However much you might have read beforehand, nothing prepares you for the shock of standing next to the Separation Barrier for the first time, for the weeping Palestinian grandmother near Tel Aviv describing how troops and bulldozers came one morning to destroy her sonsa houses, for the brand new illegal settlements on the hill-tops of the West Bank, for the school with walls made out of old tyres in a Bedouin settlement east of Jerusalem, under threat of demolition but achieving excellent results. Nothing prepares you for the stories of casual bureaucratic cruelty: the family in Hebron who can get to their house only across rough steep waste ground because the road access is reserved for Settlers; the nine year old girl with her mother, going to Jerusalem for the first time in her life, told to take her trousers off at the Bethlehem checkpoint; the soldier not allowed to let a man in an ambulance with a severed leg through a checkpoint because at that time in the morning only school children can cross.
The cumulative effect of all the actual and threatened house demolitions we saw, in Israel itself, occupied East Jerusalem, and the West Bank, was profoundly shocking. The remnants of villages in the Jordan valley, denied access to water but close to illegal settlements with plentiful water and endless plantations of date palms, speak of a relentless and heartless policy of ethnic cleansing.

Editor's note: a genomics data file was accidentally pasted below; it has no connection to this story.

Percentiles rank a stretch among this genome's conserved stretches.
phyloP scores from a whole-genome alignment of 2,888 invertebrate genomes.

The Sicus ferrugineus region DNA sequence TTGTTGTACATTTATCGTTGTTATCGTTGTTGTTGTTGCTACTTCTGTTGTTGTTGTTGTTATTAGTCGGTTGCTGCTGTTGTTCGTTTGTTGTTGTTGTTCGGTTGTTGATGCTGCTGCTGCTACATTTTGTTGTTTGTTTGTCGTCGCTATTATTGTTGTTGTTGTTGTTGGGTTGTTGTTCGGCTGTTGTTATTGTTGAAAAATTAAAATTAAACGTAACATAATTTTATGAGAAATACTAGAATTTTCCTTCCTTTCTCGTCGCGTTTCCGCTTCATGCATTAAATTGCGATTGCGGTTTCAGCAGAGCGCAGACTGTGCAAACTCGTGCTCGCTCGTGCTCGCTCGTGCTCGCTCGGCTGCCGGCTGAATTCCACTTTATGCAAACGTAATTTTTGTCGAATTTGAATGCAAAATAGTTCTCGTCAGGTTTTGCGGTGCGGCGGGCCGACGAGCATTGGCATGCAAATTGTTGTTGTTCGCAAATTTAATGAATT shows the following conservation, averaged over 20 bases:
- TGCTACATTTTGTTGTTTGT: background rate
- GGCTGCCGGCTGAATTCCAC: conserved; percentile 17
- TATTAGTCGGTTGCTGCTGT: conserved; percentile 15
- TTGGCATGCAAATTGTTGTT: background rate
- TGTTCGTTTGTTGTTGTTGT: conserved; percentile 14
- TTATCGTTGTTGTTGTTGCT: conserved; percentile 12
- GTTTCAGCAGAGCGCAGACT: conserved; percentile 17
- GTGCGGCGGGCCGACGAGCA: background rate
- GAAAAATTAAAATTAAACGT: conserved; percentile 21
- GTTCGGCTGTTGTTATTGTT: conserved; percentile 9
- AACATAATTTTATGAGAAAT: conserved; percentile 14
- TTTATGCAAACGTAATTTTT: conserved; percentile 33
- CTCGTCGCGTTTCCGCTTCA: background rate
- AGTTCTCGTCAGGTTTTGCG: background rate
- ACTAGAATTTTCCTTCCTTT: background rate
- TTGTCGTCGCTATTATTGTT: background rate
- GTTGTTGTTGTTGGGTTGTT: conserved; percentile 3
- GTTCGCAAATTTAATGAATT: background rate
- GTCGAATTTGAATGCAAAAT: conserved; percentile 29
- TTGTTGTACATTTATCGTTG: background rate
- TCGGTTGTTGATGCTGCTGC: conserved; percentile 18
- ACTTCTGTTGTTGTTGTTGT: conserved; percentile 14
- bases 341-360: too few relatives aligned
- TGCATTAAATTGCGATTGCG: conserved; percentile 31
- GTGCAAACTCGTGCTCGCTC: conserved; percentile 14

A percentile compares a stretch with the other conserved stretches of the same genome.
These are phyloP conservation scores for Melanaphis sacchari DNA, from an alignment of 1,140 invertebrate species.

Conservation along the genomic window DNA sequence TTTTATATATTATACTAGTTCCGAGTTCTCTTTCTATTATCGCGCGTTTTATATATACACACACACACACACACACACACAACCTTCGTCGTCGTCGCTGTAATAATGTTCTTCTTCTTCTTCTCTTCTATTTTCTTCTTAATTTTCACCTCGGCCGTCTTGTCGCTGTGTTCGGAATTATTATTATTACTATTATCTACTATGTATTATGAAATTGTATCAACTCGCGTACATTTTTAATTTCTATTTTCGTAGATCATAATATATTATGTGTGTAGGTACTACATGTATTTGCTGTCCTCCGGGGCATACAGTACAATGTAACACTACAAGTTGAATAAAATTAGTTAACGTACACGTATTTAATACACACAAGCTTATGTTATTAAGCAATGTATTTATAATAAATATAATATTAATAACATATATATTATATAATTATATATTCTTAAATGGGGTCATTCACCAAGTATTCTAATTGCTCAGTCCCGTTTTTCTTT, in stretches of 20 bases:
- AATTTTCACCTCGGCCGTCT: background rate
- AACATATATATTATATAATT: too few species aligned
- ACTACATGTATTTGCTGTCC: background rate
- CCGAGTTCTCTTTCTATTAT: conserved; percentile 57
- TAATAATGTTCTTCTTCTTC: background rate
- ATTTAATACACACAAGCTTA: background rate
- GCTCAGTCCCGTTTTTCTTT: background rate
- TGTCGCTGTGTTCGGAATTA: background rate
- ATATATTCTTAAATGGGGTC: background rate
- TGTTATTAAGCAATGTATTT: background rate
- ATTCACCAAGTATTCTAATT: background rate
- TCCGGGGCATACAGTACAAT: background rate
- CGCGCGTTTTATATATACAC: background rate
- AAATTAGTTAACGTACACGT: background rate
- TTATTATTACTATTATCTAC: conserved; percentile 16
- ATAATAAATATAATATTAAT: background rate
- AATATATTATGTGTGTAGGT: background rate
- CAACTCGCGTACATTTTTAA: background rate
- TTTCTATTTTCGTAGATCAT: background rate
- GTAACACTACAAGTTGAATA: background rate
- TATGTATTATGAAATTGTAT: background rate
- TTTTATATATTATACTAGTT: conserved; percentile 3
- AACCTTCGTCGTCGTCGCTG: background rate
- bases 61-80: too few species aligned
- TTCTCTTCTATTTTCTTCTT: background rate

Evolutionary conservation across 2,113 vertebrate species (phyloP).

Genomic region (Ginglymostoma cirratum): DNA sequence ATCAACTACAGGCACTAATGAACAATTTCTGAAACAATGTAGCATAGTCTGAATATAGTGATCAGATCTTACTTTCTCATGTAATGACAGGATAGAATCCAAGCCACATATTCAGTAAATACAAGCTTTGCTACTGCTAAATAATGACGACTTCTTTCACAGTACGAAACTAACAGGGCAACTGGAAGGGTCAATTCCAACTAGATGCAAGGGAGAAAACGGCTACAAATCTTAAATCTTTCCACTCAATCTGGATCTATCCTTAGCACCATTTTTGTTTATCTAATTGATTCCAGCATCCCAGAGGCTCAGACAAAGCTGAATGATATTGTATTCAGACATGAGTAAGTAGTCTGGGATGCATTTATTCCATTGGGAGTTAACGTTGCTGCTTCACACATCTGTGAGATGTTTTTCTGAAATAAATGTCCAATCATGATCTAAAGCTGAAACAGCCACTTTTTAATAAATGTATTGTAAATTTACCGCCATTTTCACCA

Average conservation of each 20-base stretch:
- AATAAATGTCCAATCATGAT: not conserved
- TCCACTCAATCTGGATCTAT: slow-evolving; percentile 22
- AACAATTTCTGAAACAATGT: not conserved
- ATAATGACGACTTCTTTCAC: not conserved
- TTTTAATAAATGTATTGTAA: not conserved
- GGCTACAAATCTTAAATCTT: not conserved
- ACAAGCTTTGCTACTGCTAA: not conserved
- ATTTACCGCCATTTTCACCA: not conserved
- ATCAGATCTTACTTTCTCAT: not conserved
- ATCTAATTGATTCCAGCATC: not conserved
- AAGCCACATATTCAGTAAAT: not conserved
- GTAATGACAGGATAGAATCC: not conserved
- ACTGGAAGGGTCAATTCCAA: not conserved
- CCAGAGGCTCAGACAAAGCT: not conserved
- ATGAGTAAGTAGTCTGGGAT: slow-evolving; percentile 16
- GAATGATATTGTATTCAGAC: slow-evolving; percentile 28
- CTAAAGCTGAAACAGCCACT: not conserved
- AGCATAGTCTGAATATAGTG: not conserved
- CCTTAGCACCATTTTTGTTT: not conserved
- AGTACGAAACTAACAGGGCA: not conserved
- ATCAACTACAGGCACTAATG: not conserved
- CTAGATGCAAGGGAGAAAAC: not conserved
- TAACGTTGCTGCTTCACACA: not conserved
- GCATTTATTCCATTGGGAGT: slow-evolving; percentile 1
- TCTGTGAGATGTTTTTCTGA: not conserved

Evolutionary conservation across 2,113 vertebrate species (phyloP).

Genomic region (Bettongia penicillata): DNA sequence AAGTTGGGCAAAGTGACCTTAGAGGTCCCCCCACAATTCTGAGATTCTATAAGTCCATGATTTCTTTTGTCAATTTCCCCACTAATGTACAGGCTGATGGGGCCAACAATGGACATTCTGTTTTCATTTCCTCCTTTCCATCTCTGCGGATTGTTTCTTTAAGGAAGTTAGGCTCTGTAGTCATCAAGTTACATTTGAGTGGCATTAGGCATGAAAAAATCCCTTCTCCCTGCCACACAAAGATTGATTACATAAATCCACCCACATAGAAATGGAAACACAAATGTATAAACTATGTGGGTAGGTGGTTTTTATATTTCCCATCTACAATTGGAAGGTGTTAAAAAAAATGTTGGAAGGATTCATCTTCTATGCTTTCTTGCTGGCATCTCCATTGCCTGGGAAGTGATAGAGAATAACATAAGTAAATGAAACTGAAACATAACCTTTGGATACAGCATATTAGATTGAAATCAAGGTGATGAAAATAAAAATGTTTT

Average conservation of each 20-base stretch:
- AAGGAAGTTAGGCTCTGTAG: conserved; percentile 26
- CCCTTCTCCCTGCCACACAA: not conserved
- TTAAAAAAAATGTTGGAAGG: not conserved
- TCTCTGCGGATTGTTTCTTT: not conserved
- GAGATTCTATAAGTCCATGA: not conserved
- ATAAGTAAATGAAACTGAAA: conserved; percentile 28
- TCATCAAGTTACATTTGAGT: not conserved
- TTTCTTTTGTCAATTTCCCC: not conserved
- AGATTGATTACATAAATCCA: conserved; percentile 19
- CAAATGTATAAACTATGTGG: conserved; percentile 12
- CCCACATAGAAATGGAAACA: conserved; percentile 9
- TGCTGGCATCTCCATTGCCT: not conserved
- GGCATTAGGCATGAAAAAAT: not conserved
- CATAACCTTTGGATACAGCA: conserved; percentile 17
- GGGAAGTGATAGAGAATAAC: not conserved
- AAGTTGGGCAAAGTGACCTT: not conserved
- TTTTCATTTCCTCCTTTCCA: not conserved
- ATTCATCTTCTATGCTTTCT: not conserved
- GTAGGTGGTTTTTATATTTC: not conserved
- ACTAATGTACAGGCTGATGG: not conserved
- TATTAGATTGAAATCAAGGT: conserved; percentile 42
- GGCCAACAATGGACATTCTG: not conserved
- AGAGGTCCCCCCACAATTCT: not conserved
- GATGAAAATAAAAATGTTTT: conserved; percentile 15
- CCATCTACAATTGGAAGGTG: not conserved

And yet it wasnat all doom and gloom; we came away with as many positive memories as depressing ones. We were welcomed so warmly by all the Palestinians we met; we were so impressed with their dignity, determination and steadfastness. Some had terrible stories to tell of their houses being demolished time after time, their land stolen by settlements, their lives made almost intolerable. Some were helping to organise resistance in their village or community. _Living here is resisting the Occupation e Our life is the struggle._ Others are working in NGOs and local government providing mediation and medical services to cope with the effects of the Occupation, and trying to build the relationships and networks which a future Palestinian state will need. All of them made clear how important it is for them not to feel isolated in their struggle for human rights and equality. _This is the Wall that kills the spirit of the people,_ said one. They need our help to make the situation they are living in known to the world. And we met wonderful Israelis too, working hard to expose the evils of the apartheid system and standing alongside the Palestinians in their struggle.
One of my happiest memories is walking along a dusty shabby street from our hotel, through a gateway, and into the beautiful courtyard of Bethlehem University: young people, Christian and Muslim, relaxing and chatting like any other students, waiting for classes to begin. A hopeful fragment of a better _ a normal _ future.